Today the banks have about 6 percent tangible equity. That’s how much capital we have now, in the banks, on a tangible capital, loss-absorbing capital basis. If we had another crisis like the last one [6 percent of assets lost], that equity would still be wiped out. So you’re at zero today if we had a similar crisis, not negative 3 percent. That’s not negative, as it was in the last crisis, but it’s still zero.
No, we’re not adequately capitalized. We’re better capitalized. And doubling from a very small number is not a real big hurdle. I think the real hurdle is getting to what is adequate, which I judge as a minimum 10 percent tangible capital, leverage ratio, not risk-weighted.
And when we get there I’ll feel much better about the ability to withstand shock.
Here’s what I mean: If you think about it at today’s current level of tangible equity of 6 percent, [if] you have an individual bank fail, very large bank fail … you’re going to have repercussions across the economy and across other banks. That’s what happened last time.
Now, if you only have 3 or 4, or even 6 percent capital, and you have one major bank fail, every other major bank with only 6 percent tangible equity becomes suspect. Do you have really enough capital? Stakeholders may say that’s no more than the losses that we’re seeing in this one large bank, let’s run on the others, why take a chance? But if you have 10 or 12 percent, and you have a major bank failure, you say, “Well, it’s a failure, but the banks are much more strongly capitalized” and therefore they don’t run. And you don’t create a systemic crisis out of an individual bank crisis. [Link]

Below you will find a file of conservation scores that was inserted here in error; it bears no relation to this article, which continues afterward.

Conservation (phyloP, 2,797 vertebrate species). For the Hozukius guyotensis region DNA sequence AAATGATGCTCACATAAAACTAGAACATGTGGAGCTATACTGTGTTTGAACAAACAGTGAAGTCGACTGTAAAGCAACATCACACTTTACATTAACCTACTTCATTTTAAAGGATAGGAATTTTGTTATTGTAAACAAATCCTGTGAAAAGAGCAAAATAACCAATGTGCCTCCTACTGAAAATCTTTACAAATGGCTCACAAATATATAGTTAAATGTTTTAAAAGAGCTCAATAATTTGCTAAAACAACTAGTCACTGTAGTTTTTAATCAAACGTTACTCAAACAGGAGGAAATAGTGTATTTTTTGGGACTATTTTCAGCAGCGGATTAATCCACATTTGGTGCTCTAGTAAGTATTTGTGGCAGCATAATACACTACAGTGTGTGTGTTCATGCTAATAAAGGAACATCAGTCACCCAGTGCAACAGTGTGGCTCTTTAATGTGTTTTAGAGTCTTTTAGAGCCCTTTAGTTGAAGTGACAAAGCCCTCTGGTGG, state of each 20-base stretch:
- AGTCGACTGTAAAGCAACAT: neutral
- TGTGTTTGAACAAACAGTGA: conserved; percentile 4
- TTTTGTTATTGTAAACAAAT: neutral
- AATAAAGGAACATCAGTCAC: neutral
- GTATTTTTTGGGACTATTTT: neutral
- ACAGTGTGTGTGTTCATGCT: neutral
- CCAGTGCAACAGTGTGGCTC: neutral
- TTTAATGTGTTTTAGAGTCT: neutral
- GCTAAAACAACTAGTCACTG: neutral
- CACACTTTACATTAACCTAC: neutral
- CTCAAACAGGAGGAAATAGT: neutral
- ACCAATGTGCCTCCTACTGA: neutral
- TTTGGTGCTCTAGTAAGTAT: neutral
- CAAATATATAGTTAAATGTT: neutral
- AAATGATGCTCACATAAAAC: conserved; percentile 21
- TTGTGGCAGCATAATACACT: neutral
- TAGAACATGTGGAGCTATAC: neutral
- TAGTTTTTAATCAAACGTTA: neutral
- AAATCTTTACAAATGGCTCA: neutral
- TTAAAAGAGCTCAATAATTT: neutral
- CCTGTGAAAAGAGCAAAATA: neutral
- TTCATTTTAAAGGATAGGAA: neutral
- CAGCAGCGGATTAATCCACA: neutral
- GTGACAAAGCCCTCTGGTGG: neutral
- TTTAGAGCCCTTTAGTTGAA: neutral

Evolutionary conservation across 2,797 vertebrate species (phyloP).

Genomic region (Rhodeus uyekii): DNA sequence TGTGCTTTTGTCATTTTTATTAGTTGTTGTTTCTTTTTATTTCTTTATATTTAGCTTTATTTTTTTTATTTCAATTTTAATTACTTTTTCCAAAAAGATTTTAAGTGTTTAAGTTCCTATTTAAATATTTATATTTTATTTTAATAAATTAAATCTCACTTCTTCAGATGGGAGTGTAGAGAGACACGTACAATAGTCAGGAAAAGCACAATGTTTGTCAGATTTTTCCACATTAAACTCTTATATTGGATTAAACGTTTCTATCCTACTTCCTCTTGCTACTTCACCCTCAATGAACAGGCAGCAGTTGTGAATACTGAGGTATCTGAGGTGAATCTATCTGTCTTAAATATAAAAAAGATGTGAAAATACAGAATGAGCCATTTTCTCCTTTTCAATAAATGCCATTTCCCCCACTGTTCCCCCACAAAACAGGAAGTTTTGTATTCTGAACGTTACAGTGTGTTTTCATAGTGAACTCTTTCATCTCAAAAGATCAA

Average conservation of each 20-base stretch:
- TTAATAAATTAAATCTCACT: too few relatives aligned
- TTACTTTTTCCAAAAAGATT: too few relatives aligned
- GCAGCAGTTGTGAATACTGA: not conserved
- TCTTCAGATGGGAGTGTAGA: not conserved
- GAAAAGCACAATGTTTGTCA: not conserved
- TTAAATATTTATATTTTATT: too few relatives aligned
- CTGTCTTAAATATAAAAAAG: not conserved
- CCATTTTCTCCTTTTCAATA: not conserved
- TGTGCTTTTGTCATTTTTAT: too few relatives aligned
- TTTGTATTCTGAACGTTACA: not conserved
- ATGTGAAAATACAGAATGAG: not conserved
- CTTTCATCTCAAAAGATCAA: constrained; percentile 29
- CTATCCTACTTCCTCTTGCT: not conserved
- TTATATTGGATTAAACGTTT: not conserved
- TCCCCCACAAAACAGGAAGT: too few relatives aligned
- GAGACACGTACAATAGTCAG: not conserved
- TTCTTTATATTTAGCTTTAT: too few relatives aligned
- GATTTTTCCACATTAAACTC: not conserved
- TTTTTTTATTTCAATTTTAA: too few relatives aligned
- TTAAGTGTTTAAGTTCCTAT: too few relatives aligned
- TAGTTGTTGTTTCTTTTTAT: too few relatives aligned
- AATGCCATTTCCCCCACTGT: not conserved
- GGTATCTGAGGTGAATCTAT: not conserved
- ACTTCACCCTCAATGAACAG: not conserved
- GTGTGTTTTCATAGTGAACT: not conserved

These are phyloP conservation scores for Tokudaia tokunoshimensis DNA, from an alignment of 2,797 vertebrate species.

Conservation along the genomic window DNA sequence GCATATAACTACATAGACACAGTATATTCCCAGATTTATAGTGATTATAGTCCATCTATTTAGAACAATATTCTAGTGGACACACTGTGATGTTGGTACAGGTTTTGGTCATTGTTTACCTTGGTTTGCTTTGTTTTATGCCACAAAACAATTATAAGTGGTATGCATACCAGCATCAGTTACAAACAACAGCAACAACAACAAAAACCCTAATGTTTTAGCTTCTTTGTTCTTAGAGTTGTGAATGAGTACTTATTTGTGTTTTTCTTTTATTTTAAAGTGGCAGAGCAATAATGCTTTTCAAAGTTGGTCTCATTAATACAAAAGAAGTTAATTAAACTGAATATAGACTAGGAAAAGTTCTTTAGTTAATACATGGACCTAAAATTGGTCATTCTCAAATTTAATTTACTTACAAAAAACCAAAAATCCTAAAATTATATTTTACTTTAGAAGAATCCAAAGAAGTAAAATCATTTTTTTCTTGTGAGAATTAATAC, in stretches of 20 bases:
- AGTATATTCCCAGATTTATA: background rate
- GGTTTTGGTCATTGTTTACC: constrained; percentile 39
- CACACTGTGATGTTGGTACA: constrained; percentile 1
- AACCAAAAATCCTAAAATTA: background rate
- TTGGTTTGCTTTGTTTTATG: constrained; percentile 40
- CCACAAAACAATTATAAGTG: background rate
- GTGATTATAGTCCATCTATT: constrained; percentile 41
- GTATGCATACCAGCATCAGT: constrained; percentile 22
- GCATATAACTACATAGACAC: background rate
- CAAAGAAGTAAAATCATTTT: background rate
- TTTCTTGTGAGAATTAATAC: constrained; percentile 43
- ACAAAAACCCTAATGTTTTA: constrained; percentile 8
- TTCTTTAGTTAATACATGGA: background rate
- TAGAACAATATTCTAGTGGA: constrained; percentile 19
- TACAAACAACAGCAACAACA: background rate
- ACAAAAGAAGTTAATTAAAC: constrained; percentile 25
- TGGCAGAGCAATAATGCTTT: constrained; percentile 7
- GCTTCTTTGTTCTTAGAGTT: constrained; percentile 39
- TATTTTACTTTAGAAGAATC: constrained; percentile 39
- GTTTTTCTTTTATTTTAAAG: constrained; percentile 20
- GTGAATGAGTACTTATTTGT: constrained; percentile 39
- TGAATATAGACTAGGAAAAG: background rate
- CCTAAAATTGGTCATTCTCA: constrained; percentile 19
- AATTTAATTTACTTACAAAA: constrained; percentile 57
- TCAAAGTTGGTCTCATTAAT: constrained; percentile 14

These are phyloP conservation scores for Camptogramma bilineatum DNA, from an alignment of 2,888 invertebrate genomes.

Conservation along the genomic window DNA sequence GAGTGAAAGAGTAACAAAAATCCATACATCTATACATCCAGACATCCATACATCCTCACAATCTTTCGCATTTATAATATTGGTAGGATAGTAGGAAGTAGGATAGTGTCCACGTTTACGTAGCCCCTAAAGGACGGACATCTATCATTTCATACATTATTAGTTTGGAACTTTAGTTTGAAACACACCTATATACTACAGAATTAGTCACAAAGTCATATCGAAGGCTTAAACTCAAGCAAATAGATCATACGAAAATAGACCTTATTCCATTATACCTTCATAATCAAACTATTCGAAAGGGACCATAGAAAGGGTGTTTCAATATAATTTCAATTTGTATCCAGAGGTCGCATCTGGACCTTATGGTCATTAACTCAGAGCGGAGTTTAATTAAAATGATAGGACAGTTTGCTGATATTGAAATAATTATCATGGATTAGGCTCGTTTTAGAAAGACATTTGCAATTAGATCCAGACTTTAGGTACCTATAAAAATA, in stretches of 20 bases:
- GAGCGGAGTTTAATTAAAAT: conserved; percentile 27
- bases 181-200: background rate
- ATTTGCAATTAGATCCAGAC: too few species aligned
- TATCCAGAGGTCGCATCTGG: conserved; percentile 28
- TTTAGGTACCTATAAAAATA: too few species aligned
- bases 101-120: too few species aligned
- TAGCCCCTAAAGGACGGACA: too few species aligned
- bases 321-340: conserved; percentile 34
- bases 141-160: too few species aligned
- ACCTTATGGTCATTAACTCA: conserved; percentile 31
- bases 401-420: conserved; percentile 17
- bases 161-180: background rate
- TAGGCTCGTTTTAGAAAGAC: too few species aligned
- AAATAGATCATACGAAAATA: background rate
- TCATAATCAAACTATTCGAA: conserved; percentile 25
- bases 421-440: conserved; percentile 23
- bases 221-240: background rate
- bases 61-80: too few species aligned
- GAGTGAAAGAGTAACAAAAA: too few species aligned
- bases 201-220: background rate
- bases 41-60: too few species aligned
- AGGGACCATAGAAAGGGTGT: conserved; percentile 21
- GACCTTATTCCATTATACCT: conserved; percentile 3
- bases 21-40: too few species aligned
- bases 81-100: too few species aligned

Thomas Hoenig, current Vice-Chair of the Federal Deposit Insurance Corporation, is one of the bureaucrats that America has been lucky to have. That excerpt was from his interview with ‘Washington Examiner’. If you have not read his speech in 2012 on tangible equity/tangible assets ratio vs. risk weighted capital, you should.
Complexity should be grounds for suspicion that the system is being gamed.